British forces mentor the next Afghan military leaders

At the Kab­ul Mil­i­tary Train­ing Cen­tre (KMTC), the first stop for recruits to the Afghan Nation­al Army (ANA), British forces are men­tor­ing the Afghan instruc­tors who are now doing the teach­ing.

Afghan National Army soldiers taking part in a fire and manoeuvre exercise at the Kabul Military Training Centre
Afghan Nation­al Army sol­diers tak­ing part in a fire and manoeu­vre exer­cise at the Kab­ul Mil­i­tary Train­ing Cen­tre
Source: Cor­po­ral Bar­ry Lloyd RLC, Min­istry of Defence, UK
Click to enlarge

The KMTC is where Afghan sol­diers receive their basic train­ing on enlist­ment. The train­ing itself is run by ANA instruc­tors under the advise­ment and men­tor­ing of ISAF forces.

The British-run Non-Com­mis­sioned Offi­cer (NCO) Train­ing Team, or ‘Brid­mal’ Team in Dari, and the Offi­cer Can­di­date School (OCS) are part of the KMTC force.

Cap­tain Stu Rut­ledge, Roy­al Logis­tic Corps, explained the changes at the cen­tre:

“The lessons here are all taught by Afghan instruc­tors. Twelve months ago we were teach­ing our­selves, then we moved into a men­tor­ing role and just recent­ly we have stepped back into an advi­so­ry role as the Afghan instruc­tors here are get­ting more and more capa­ble for them­selves.”

The NCO Train­ing Team takes select­ed ANA sol­diers and runs them through a 12-week junior lead­ers mil­i­tary course. Based on the prin­ci­ples of sim­i­lar train­ing in the British Army, the ‘one uni­form’ course as it is known is designed and men­tored by expe­ri­enced British non-com­mis­sioned offi­cers who are able to pass on their wealth of expe­ri­ence to the bud­ding ANA junior lead­ers.

Poten­tial ANA sol­diers are select­ed to attend the course after obtain­ing a basic numer­a­cy and lit­er­a­cy stan­dard.

War­rant Offi­cer Class 2 Stan Nils­son, 1st Bat­tal­ion Irish Guards, explained fur­ther:

“We don’t nec­es­sar­i­ly train, we men­tor the instruc­tors that are high­ly qual­i­fied with­in the ANA. We men­tor how they do busi­ness in regards to bat­tle lessons and teach­ing indoor class­room lessons. We enhance their skills through­out.”

Sol­diers on the ‘one uni­form’ course do a com­bi­na­tion of Phase One train­ing such as basic fire and manoeu­vre, mil­i­tary skills, map read­ing and sen­try duties, but also lead­er­ship and com­mand train­ing.

Sec­ond Lieu­tenant Muhibul­lah, one of the ANA instruc­tors, said:

“We teach dif­fer­ent things to the sol­diers; how to con­trol them­selves, how to train their sol­diers and dif­fer­ent types of patrolling — ambush­es, planned attacks, team attacks, pair attacks and com­pa­ny attacks.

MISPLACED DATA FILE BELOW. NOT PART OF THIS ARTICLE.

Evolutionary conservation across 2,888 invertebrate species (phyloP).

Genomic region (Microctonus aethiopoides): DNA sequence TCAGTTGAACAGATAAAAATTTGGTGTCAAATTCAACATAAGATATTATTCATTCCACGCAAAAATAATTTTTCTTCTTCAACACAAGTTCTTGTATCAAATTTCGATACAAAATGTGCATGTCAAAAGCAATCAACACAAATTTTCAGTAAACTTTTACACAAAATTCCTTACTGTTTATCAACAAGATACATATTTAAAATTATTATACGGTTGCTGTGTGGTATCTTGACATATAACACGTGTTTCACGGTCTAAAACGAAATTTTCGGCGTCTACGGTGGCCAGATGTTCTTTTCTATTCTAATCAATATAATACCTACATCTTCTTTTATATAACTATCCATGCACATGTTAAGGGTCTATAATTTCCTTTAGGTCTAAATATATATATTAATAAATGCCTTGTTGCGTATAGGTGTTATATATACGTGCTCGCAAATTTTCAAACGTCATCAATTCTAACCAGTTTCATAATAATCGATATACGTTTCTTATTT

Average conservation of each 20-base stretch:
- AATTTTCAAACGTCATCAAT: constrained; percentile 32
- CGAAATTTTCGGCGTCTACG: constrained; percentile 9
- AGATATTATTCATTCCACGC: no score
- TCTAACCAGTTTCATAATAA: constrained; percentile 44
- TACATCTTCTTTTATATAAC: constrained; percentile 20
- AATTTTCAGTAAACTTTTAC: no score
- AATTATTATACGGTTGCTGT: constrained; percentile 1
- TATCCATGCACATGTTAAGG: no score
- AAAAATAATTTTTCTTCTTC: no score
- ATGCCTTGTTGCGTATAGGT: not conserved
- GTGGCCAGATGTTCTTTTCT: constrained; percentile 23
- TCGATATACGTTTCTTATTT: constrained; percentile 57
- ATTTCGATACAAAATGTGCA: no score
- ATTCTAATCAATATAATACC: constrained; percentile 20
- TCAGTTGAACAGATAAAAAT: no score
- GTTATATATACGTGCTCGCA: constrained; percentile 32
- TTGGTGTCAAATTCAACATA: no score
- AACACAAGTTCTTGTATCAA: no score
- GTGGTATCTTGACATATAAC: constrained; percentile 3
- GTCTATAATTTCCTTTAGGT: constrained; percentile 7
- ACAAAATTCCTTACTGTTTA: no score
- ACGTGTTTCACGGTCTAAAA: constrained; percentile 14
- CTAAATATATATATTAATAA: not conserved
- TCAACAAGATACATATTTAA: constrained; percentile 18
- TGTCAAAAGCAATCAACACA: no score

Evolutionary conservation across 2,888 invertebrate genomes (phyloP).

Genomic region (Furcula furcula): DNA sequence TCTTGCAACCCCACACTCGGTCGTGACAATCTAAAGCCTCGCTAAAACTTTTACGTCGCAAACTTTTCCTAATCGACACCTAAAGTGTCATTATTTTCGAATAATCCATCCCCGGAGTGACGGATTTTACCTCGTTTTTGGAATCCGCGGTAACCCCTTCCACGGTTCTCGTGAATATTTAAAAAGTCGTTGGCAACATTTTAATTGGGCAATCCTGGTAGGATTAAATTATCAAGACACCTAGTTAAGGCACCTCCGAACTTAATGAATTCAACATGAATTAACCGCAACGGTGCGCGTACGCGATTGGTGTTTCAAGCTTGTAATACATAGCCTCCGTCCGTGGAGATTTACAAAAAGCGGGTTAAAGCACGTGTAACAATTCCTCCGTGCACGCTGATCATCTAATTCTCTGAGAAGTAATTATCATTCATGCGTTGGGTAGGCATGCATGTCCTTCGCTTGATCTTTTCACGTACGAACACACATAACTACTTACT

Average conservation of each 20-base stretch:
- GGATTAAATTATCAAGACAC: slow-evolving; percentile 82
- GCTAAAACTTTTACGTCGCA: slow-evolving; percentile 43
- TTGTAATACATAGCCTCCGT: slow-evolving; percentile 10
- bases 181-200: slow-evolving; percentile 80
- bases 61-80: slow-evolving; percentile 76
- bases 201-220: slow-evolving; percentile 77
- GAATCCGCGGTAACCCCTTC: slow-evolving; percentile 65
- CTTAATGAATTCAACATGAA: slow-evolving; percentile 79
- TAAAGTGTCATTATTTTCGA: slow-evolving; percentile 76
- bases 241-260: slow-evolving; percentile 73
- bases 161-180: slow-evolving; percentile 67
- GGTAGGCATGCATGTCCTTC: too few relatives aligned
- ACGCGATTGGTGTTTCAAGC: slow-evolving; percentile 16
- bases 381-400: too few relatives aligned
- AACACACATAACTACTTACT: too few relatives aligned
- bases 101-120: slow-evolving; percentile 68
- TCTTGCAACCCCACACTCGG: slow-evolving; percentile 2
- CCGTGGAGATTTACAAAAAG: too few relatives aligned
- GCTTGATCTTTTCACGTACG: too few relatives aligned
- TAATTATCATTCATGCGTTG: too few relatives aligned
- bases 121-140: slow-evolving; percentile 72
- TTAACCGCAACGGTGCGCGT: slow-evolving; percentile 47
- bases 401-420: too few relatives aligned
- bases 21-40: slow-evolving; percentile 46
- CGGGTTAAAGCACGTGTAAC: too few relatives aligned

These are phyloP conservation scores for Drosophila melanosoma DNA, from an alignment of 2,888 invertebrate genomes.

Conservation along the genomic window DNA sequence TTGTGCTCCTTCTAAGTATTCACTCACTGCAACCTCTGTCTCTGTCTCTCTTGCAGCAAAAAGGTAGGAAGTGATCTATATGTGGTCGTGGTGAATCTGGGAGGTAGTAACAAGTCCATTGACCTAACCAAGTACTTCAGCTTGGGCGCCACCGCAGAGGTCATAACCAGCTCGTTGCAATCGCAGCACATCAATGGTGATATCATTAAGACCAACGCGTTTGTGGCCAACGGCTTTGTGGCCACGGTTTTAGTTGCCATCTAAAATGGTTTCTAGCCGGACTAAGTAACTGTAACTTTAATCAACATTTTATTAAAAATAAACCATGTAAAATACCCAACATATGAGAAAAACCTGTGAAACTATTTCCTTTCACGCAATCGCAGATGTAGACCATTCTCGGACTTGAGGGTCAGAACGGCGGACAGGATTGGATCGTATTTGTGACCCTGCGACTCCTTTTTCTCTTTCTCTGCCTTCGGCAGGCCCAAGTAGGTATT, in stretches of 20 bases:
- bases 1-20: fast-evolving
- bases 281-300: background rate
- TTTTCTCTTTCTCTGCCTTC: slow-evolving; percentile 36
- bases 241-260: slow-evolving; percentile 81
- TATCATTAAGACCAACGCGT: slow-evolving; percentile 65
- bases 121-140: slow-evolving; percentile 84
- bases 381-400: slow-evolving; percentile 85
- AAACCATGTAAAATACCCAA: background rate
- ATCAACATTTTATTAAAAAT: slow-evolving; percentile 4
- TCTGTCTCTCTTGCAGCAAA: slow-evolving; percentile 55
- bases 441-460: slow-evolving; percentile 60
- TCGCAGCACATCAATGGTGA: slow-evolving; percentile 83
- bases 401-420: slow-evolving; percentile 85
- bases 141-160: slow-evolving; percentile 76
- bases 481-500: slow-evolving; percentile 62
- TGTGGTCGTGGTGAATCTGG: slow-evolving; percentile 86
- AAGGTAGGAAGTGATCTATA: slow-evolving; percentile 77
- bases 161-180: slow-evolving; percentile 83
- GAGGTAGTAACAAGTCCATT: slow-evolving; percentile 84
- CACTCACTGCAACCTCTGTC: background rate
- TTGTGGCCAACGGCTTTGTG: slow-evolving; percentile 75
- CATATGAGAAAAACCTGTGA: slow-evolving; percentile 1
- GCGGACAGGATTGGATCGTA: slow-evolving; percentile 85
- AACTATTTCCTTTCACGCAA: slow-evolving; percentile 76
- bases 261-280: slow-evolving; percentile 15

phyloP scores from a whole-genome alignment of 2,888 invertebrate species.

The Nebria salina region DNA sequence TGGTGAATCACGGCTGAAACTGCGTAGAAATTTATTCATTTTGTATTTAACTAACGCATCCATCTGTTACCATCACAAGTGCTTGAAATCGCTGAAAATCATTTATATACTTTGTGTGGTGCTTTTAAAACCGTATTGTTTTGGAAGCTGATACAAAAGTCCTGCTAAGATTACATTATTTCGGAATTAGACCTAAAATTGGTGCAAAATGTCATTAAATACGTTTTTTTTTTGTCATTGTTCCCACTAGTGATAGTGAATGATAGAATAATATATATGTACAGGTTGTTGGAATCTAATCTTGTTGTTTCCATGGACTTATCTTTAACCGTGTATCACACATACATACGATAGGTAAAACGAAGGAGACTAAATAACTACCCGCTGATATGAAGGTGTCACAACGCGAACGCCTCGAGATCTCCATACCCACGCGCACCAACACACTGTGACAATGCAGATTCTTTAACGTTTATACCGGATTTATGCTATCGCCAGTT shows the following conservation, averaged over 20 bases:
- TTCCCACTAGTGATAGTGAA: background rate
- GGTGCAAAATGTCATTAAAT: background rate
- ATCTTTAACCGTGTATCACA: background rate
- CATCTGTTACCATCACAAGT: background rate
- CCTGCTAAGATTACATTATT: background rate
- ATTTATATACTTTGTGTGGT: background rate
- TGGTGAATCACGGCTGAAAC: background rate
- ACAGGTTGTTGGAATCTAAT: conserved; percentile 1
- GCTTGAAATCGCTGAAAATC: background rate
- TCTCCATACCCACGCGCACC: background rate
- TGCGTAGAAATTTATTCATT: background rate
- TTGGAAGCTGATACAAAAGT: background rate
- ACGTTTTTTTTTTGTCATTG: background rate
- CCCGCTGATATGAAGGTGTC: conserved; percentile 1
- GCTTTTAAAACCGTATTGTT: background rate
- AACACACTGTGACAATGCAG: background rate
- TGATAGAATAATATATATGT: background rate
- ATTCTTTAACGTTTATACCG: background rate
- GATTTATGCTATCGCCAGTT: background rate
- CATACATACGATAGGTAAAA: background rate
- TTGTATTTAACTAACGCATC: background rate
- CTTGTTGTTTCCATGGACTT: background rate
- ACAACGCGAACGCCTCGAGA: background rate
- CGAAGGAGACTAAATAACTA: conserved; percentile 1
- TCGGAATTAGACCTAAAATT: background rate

“First of all we take them to the class­room to do the the­o­ry, then the demo, then after the demo we let the sol­diers do prac­ti­cals.”

Each ‘one uni­form’ course con­sists of 150 stu­dents, but with fur­ther train­ing out­posts across Afghanistan run­ning the course some 600–800 stu­dents can be under­go­ing train­ing at any one time.

The British men­tors are not just focused on NCOs, but also on select­ing those sol­diers who have the poten­tial to become ANA offi­cers. Much as British Army offi­cers go through a rig­or­ous selec­tion and train­ing process, poten­tial Afghan offi­cer can­di­dates are put through a 20-week com­mis­sion­ing course at the KMTC as part of the offi­cer selec­tion course.

The pack­age is designed to teach can­di­dates basic mil­i­tary skills, but also lead­er­ship, com­mand and man-man­age­ment capa­bil­i­ties.

Cap­tain Rut­ledge explained the OCS course:

“Through­out the 20 weeks there are var­i­ous pack­ages. They go through field­craft lessons, range work, lead­er­ship lessons, there’s a phys­i­cal ele­ment, and then sim­ple skills such as map read­ing and first aid.

“We run train-the-train­er pack­ages, where dif­fer­ent sub­jects will take poten­tial instruc­tors, bring them aside for a week-long course where we’ll teach them how to do the lessons, the basics of the struc­ture of the les­son, and how to teach oth­er peo­ple.”

The process at the KMTC seems to be work­ing, as Sec­ond Lieu­tenant Muhibul­lah com­ment­ed:

“My men­tors have been British. I real­ly appre­ci­ate them, they work very hard, they are sen­si­tive in their train­ing, they give ideas, and their ideas are very use­ful for us.”

Press release
Min­istry of Defence, UK

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